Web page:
Interview: James Weaver – Senior City Planner – Cincinnati, Ohio

Sticks and stones may break my bones…but they also help build incredible cities.

Once upon a time, there was a city run by pigs. The city was called ‘Porkopolis’.

Wait, scratch that! – I don’t want The Queen City to be recognized in this article as one who simply capitalized on a prominent resource in the area and, because of that, acquired a distasteful pseudonym – Yes, the city was actually nicknamed Porkopolis. I want this article to highlight how in the early 19th century, the ‘Nati’ grew its economy and increased the population staggeringly by acting as an important trade stop on the Ohio River, with pigs as the main supply. I want it to highlight the architectural and artistic inspiration that Cincinnati’s cityscape’s been. I also want this post to highlight the unfortunate plateau in population growth and hindering floods that caused the city to have consecutive underwhelming consensus reports. But I want this interview to highlight the continuous development because of the staff along with the lack of complacency among its residents.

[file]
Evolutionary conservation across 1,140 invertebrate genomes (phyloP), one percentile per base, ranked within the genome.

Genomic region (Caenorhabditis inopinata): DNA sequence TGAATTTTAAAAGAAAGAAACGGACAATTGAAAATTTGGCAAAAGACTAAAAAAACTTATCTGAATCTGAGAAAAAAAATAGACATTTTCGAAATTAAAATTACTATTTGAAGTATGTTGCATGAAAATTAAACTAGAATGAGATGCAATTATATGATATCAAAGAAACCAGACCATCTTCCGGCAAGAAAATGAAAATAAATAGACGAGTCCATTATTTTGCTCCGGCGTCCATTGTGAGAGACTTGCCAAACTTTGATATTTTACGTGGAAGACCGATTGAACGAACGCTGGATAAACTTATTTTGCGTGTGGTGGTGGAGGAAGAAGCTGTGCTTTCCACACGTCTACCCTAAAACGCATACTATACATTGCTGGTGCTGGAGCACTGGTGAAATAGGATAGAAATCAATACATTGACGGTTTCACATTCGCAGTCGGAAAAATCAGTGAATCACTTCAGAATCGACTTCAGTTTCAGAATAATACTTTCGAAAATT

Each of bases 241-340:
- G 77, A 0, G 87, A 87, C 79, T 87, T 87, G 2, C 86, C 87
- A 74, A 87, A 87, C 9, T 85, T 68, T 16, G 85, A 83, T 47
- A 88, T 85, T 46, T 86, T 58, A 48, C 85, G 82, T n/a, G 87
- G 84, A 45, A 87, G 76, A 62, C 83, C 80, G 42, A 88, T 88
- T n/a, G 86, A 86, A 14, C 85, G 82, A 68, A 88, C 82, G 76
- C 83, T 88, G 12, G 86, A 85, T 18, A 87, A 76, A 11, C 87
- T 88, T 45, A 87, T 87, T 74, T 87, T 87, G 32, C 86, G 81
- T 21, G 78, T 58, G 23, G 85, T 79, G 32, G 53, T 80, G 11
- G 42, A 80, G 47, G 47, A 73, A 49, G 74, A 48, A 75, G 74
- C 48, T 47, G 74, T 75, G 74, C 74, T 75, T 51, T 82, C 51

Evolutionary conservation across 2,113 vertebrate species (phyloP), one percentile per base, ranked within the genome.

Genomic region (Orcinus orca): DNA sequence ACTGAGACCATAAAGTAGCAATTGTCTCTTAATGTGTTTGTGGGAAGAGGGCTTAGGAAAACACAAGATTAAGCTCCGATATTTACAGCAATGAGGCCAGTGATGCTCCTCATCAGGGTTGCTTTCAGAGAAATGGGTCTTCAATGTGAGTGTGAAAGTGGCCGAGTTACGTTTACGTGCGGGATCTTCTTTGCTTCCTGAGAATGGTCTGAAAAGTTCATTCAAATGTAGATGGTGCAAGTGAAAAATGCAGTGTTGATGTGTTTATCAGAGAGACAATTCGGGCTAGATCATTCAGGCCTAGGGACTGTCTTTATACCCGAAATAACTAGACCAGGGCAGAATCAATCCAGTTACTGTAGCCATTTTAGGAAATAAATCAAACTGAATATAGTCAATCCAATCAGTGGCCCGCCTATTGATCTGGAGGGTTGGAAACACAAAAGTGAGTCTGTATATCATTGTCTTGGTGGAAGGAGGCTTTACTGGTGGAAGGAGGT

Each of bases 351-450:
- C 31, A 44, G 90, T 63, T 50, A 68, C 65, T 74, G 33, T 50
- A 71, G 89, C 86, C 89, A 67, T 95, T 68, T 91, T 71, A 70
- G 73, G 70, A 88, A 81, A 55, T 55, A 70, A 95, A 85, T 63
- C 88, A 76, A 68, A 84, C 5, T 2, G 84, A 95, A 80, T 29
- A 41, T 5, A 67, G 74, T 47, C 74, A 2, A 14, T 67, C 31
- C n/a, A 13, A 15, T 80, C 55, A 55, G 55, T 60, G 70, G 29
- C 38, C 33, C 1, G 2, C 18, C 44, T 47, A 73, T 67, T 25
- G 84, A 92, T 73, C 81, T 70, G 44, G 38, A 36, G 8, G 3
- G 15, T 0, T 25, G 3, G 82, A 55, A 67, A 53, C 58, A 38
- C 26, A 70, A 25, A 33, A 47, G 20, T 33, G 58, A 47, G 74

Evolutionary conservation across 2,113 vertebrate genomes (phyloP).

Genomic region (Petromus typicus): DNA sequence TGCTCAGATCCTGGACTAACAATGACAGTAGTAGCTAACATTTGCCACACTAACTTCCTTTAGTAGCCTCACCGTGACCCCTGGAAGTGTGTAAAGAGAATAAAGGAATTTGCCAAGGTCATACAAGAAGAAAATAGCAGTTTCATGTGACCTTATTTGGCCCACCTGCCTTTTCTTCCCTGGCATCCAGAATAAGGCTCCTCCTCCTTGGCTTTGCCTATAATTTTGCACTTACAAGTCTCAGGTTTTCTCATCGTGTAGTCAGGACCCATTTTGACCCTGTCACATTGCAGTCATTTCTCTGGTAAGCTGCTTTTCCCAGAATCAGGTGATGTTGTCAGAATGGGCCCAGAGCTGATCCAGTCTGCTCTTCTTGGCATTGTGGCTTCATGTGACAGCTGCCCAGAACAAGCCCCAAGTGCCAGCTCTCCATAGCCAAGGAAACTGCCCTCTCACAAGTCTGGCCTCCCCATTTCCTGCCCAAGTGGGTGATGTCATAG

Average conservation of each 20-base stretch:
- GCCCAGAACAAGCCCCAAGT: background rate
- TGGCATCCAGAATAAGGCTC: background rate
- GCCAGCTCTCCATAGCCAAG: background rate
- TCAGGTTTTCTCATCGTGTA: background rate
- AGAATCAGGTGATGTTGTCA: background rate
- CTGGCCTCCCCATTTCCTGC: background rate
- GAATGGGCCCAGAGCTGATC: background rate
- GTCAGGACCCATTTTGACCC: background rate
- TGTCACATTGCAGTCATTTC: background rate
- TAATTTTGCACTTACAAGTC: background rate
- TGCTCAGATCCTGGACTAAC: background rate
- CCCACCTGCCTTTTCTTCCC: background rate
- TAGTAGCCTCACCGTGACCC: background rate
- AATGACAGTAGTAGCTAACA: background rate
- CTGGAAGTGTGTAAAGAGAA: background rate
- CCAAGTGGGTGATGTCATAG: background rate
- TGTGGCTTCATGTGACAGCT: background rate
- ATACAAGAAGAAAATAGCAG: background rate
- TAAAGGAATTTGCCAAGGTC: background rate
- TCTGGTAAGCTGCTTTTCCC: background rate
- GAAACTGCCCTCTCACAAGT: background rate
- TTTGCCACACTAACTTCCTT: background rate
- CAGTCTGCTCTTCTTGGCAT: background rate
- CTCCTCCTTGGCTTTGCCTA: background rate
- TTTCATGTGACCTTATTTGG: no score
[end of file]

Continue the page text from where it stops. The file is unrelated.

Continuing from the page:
Vine Street, Cincinnati, Ohio
John Vachon captures Fountain Square.
Cincinnati Skyline, 1930

EARLY HISTORY: In 1819, the city of Cincinnati was incorporated; named by the Society of the Cincinnati after a selfless, virtuous Roman soldier, Lucius Quinctius Cincinnatus. Between 1810 and 1830, the population of the City tripled from ~9,000 to ~27,000 with the help of steamboats along the river, allowing it to trade more pigs and hay. But the biggest boom was during the Great Migration when Irish and German families began looking for new homes. The population by 1850 was increased to 115,000(!!) and that’s when Cincinnati inherited the name “Queen City”. By the 1900s, the population was over 60% Prussian, or German.

Setting the stage for more notorious parts of the United States.